Tampa Tribune, August 7, 1984

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Costello: Cold-blooded and hot-tempered

David Okamoto

ORLANDO — Elvis Costello and The Attractions pulled an emotional bait-and-switch at Bob Carr Performing Arts Centre Sunday night, stunning fans with a brutal concert that replaced warmth with anger and found the British rock star bearing fangs instead of his soul.

The friendly, playful singer-songwriter from recent tours — who occasionally would toy with the audience, sing Motown chestnuts and croon love ballads from center stage — was gone.

In his place for this third show on his Goodbye Cruel World tour was the other Costello — cold-blooded and hot-tempered.

Wearing clear-plastic-rimmed glasses and a gray Nehru suit, Costello gave an emotional 26-song performance that was awe-inspiring in its intensity but unsettling in its seeming disregard for the sold-out crowd of 2,534.

He said little between songs, hardly acknowledged applause and shortchanged the Orlando audience by omitting several songs that reportedly highlighted his Fort Lauderdale concert two nights before.

As the band opened with "Pump It Up," it was obvious that this was not the same Costello from the joyous Imperial Bedroom and Punch the Clock tours, nor the one who hams it up in the humorous "Only Flame in Town" video.

An overpowering sense of urgency dominated Sunday's show, sometimes startlingly fierce ("Waiting for the End of the World," "New Lace Sleeves"), sometimes passionately longing ("I Wanna Be Loved," "Alison").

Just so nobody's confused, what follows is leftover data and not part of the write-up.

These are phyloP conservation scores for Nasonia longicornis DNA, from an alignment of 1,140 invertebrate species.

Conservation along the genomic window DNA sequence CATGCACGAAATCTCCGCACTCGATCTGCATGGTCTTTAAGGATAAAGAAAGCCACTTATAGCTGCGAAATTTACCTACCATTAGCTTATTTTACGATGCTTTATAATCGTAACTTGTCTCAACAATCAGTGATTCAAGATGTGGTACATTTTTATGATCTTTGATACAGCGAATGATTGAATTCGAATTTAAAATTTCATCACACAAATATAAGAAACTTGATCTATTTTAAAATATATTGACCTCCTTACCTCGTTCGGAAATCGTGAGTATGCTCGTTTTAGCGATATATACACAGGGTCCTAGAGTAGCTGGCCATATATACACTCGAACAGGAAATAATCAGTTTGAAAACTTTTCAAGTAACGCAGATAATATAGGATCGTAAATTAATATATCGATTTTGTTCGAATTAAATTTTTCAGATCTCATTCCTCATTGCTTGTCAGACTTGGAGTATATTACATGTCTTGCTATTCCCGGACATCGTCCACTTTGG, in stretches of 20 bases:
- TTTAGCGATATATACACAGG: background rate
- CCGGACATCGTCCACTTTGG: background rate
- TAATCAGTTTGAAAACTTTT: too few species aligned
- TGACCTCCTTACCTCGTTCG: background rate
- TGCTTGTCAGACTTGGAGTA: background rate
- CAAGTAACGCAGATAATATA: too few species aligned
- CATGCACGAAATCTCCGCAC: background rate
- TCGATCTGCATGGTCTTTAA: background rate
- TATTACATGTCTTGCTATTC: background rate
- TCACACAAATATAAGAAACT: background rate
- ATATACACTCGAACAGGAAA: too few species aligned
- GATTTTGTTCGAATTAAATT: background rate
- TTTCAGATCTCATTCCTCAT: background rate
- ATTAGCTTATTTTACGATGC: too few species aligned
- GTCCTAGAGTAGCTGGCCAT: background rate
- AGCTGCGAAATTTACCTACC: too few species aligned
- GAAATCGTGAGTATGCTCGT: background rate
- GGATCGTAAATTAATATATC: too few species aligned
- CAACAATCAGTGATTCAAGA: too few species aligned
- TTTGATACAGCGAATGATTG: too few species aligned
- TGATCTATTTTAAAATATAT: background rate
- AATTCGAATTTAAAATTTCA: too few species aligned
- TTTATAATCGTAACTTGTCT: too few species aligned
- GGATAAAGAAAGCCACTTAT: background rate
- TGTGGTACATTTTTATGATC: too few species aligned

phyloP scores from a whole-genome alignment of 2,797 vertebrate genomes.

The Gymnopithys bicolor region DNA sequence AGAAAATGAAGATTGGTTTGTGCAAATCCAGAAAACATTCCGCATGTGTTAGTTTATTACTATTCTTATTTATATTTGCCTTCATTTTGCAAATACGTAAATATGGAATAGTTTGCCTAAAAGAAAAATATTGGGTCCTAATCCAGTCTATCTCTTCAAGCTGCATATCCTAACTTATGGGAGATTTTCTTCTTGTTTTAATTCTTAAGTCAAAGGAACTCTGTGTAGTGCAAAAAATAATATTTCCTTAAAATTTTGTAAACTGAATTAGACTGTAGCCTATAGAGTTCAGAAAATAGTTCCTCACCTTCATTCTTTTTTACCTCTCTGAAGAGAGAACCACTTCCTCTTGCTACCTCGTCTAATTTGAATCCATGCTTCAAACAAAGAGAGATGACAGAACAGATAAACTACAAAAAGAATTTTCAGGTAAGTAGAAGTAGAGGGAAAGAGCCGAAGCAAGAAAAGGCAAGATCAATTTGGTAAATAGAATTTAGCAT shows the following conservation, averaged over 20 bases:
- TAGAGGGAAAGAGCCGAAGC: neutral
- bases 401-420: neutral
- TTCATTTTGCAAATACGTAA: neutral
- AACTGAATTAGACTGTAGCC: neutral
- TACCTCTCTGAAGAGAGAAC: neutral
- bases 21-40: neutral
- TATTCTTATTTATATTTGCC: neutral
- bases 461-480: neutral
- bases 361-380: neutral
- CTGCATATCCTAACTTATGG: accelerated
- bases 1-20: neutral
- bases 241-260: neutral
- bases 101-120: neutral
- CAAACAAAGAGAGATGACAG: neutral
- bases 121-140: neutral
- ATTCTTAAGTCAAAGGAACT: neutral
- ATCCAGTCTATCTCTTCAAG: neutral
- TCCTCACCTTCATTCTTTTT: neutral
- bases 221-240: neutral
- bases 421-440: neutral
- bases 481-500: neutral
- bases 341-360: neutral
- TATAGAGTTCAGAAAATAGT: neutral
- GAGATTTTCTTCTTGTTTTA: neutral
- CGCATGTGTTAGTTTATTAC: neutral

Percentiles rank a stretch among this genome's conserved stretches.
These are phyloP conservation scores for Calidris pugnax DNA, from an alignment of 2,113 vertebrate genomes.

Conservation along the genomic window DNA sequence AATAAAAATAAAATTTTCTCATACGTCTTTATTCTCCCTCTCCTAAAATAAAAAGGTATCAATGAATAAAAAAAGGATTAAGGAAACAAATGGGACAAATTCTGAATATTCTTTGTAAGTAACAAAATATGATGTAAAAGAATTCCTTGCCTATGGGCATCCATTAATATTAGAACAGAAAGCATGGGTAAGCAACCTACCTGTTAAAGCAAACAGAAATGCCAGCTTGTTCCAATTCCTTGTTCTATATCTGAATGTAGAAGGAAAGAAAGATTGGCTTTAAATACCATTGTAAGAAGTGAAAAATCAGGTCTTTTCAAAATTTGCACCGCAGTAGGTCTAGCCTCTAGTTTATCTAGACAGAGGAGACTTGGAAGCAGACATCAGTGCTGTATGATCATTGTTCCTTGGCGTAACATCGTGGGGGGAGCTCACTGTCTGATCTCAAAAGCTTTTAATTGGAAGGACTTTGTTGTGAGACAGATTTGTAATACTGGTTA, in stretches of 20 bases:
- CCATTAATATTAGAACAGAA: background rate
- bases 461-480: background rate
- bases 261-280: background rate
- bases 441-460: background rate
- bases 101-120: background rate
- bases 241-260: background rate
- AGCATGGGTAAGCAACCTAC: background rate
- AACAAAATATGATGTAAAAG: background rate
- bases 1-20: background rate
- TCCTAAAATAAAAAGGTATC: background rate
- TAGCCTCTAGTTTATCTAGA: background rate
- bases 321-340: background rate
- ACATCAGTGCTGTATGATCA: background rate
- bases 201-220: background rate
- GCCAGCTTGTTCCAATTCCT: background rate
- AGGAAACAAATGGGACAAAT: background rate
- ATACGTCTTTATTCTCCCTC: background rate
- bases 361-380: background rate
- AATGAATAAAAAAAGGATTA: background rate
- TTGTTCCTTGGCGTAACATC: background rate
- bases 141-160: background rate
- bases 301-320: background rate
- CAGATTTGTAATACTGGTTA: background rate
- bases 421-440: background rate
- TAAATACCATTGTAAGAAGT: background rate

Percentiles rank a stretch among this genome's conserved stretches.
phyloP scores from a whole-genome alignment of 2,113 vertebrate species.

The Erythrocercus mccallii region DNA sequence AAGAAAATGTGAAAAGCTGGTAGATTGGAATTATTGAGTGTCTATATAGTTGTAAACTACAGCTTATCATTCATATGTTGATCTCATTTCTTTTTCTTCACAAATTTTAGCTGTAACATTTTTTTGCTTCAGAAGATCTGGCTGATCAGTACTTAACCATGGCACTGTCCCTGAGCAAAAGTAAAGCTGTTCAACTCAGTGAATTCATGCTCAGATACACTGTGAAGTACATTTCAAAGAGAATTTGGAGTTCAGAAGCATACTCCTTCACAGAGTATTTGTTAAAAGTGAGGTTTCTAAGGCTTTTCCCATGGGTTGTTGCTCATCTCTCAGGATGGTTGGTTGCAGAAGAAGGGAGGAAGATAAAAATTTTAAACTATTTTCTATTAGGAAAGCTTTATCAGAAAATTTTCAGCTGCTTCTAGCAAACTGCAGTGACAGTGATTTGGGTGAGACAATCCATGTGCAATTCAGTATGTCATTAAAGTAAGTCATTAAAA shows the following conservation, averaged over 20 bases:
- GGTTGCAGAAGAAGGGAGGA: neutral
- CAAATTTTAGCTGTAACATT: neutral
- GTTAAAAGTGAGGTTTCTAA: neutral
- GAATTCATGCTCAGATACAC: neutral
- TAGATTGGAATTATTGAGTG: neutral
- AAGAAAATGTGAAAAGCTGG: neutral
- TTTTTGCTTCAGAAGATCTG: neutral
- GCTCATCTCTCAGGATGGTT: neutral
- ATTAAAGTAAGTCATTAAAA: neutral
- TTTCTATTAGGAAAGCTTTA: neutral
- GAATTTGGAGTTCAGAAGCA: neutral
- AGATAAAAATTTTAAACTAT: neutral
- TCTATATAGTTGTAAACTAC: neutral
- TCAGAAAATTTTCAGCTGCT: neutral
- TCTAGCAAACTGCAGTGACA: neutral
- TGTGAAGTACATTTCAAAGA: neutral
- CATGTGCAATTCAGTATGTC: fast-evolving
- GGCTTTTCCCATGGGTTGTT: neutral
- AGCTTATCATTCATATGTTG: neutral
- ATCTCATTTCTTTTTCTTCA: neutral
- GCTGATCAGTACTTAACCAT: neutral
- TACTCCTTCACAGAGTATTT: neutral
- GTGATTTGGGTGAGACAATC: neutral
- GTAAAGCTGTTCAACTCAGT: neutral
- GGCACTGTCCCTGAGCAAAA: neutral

And one could see and hear the sneer in his blistering version of The Byrds' "So You Wanna Be a Rock 'n' Roll Star" and the choruses of "Worthless Thing" (a putdown of television in general and MTV in particular) and a bitter new number titled "I Hope You're Happy Now."

Costello's vocals were more impressive than ever, standing out over the suitably relentless assault of The Attractions (with new saxophonist Gary Barnacle).

Rather than simply singing, Costello stuttered and spit out verses. often switching tempo in mid-song.

But for all the emotion that poured from the stage, Costello seemed to be giving fans the cold shoulder. There was no wall between the audience and the performer, just a thin line that Costello seemed unwilling to cross.

He came close during the last encore, inviting fans to dance in front of the stage during Van McCoy's "Gettin' Mighty Crowded." But then he abruptly exited, without playing such expected numbers as "Watching the Detectives," "Man Out of Time," "What's So Funny About Peace, Love and Understanding" and the gorgeous "Peace in Our Time." All reportedly were included Friday night in Fort Lauderdale.

This undoubtedly left more than a few fans torn between marveling at Costello's unpredictability and feeling betrayed by his moody stage presence.


Tampa Tribune, August 7, 1984

David Okamoto reviews Elvis Costello & The Attractions with Gary Barnacle, Sunday, August 5, 1984, Bob Carr Performing Arts Centre, Orlando, Florida.

Okamoto interviews Nick Lowe and reports on his concerts with His Cowboy Outfit, Thursday, August 2, London Victory Club, Tampa, and Sunday, August 5, Bob Carr Centre, Orlando.


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Clipping. (1982 photo by Walt Batansky.)

Nick Lowe rounds up rock roots
on tour with His Cowboy Outfit

David Okamoto

1984-08-07 Tampa Tribune page 2-D clipping 01.jpg

Here's the Lowe-down: